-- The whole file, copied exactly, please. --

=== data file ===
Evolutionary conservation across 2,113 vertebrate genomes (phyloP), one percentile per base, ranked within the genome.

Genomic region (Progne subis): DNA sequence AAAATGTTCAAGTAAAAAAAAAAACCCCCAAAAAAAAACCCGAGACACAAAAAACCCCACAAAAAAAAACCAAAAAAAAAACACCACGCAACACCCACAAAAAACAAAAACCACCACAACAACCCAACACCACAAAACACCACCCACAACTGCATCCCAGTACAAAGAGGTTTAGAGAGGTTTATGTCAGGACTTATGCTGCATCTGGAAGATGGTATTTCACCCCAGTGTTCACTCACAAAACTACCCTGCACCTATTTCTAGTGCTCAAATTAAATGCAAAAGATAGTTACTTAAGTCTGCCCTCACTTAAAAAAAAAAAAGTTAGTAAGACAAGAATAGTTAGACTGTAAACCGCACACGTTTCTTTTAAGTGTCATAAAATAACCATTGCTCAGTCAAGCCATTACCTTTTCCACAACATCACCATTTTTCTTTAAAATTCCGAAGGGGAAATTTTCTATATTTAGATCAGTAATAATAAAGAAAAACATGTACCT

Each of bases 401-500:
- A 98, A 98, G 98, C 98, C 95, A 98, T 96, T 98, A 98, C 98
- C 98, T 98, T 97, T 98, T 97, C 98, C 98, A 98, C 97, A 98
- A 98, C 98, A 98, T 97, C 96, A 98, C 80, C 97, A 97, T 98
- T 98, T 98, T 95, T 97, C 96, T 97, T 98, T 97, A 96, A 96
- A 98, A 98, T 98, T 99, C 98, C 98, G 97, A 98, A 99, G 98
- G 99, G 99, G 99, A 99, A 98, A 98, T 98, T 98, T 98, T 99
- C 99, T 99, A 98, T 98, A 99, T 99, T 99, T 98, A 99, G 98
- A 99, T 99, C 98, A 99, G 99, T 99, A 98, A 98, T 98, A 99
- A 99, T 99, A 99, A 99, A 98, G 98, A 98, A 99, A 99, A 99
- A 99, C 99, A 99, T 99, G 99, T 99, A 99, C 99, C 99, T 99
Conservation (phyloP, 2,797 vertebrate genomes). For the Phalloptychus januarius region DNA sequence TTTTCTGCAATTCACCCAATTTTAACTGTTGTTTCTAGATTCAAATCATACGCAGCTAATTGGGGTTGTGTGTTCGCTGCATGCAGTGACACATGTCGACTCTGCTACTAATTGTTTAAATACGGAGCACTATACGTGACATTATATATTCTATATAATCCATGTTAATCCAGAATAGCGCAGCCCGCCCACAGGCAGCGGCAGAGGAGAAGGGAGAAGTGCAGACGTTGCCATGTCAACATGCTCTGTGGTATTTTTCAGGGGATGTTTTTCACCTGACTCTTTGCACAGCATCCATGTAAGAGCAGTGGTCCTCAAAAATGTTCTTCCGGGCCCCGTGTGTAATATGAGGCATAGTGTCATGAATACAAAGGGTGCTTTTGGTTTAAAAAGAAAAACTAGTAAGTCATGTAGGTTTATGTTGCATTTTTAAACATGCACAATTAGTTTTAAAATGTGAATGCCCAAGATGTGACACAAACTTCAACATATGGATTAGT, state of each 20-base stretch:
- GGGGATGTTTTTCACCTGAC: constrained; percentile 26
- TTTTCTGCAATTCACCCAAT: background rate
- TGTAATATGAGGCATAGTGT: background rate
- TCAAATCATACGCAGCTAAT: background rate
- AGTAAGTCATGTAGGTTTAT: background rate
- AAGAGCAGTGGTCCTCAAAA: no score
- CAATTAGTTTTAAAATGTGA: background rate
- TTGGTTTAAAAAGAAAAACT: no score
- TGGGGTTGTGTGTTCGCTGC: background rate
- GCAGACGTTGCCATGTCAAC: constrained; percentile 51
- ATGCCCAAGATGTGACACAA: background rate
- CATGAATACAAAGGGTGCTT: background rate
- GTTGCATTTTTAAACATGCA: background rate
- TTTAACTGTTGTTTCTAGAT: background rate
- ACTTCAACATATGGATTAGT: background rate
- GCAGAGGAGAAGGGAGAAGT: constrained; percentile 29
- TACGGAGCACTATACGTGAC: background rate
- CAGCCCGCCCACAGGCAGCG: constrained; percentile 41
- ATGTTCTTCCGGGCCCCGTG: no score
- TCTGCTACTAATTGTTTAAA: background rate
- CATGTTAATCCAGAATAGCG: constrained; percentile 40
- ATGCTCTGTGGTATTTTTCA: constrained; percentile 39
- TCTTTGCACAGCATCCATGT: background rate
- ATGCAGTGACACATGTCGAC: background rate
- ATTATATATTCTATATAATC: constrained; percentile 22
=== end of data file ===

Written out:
Evolutionary conservation across 2,113 vertebrate genomes (phyloP), one percentile per base, ranked within the genome.

Genomic region (Progne subis): DNA sequence AAAATGTTCAAGTAAAAAAAAAAACCCCCAAAAAAAAACCCGAGACACAAAAAACCCCACAAAAAAAAACCAAAAAAAAAACACCACGCAACACCCACAAAAAACAAAAACCACCACAACAACCCAACACCACAAAACACCACCCACAACTGCATCCCAGTACAAAGAGGTTTAGAGAGGTTTATGTCAGGACTTATGCTGCATCTGGAAGATGGTATTTCACCCCAGTGTTCACTCACAAAACTACCCTGCACCTATTTCTAGTGCTCAAATTAAATGCAAAAGATAGTTACTTAAGTCTGCCCTCACTTAAAAAAAAAAAAGTTAGTAAGACAAGAATAGTTAGACTGTAAACCGCACACGTTTCTTTTAAGTGTCATAAAATAACCATTGCTCAGTCAAGCCATTACCTTTTCCACAACATCACCATTTTTCTTTAAAATTCCGAAGGGGAAATTTTCTATATTTAGATCAGTAATAATAAAGAAAAACATGTACCT

Each of bases 401-500:
- A 98, A 98, G 98, C 98, C 95, A 98, T 96, T 98, A 98, C 98
- C 98, T 98, T 97, T 98, T 97, C 98, C 98, A 98, C 97, A 98
- A 98, C 98, A 98, T 97, C 96, A 98, C 80, C 97, A 97, T 98
- T 98, T 98, T 95, T 97, C 96, T 97, T 98, T 97, A 96, A 96
- A 98, A 98, T 98, T 99, C 98, C 98, G 97, A 98, A 99, G 98
- G 99, G 99, G 99, A 99, A 98, A 98, T 98, T 98, T 98, T 99
- C 99, T 99, A 98, T 98, A 99, T 99, T 99, T 98, A 99, G 98
- A 99, T 99, C 98, A 99, G 99, T 99, A 98, A 98, T 98, A 99
- A 99, T 99, A 99, A 99, A 98, G 98, A 98, A 99, A 99, A 99
- A 99, C 99, A 99, T 99, G 99, T 99, A 99, C 99, C 99, T 99
Conservation (phyloP, 2,797 vertebrate genomes). For the Phalloptychus januarius region DNA sequence TTTTCTGCAATTCACCCAATTTTAACTGTTGTTTCTAGATTCAAATCATACGCAGCTAATTGGGGTTGTGTGTTCGCTGCATGCAGTGACACATGTCGACTCTGCTACTAATTGTTTAAATACGGAGCACTATACGTGACATTATATATTCTATATAATCCATGTTAATCCAGAATAGCGCAGCCCGCCCACAGGCAGCGGCAGAGGAGAAGGGAGAAGTGCAGACGTTGCCATGTCAACATGCTCTGTGGTATTTTTCAGGGGATGTTTTTCACCTGACTCTTTGCACAGCATCCATGTAAGAGCAGTGGTCCTCAAAAATGTTCTTCCGGGCCCCGTGTGTAATATGAGGCATAGTGTCATGAATACAAAGGGTGCTTTTGGTTTAAAAAGAAAAACTAGTAAGTCATGTAGGTTTATGTTGCATTTTTAAACATGCACAATTAGTTTTAAAATGTGAATGCCCAAGATGTGACACAAACTTCAACATATGGATTAGT, state of each 20-base stretch:
- GGGGATGTTTTTCACCTGAC: constrained; percentile 26
- TTTTCTGCAATTCACCCAAT: background rate
- TGTAATATGAGGCATAGTGT: background rate
- TCAAATCATACGCAGCTAAT: background rate
- AGTAAGTCATGTAGGTTTAT: background rate
- AAGAGCAGTGGTCCTCAAAA: no score
- CAATTAGTTTTAAAATGTGA: background rate
- TTGGTTTAAAAAGAAAAACT: no score
- TGGGGTTGTGTGTTCGCTGC: background rate
- GCAGACGTTGCCATGTCAAC: constrained; percentile 51
- ATGCCCAAGATGTGACACAA: background rate
- CATGAATACAAAGGGTGCTT: background rate
- GTTGCATTTTTAAACATGCA: background rate
- TTTAACTGTTGTTTCTAGAT: background rate
- ACTTCAACATATGGATTAGT: background rate
- GCAGAGGAGAAGGGAGAAGT: constrained; percentile 29
- TACGGAGCACTATACGTGAC: background rate
- CAGCCCGCCCACAGGCAGCG: constrained; percentile 41
- ATGTTCTTCCGGGCCCCGTG: no score
- TCTGCTACTAATTGTTTAAA: background rate
- CATGTTAATCCAGAATAGCG: constrained; percentile 40
- ATGCTCTGTGGTATTTTTCA: constrained; percentile 39
- TCTTTGCACAGCATCCATGT: background rate
- ATGCAGTGACACATGTCGAC: background rate
- ATTATATATTCTATATAATC: constrained; percentile 22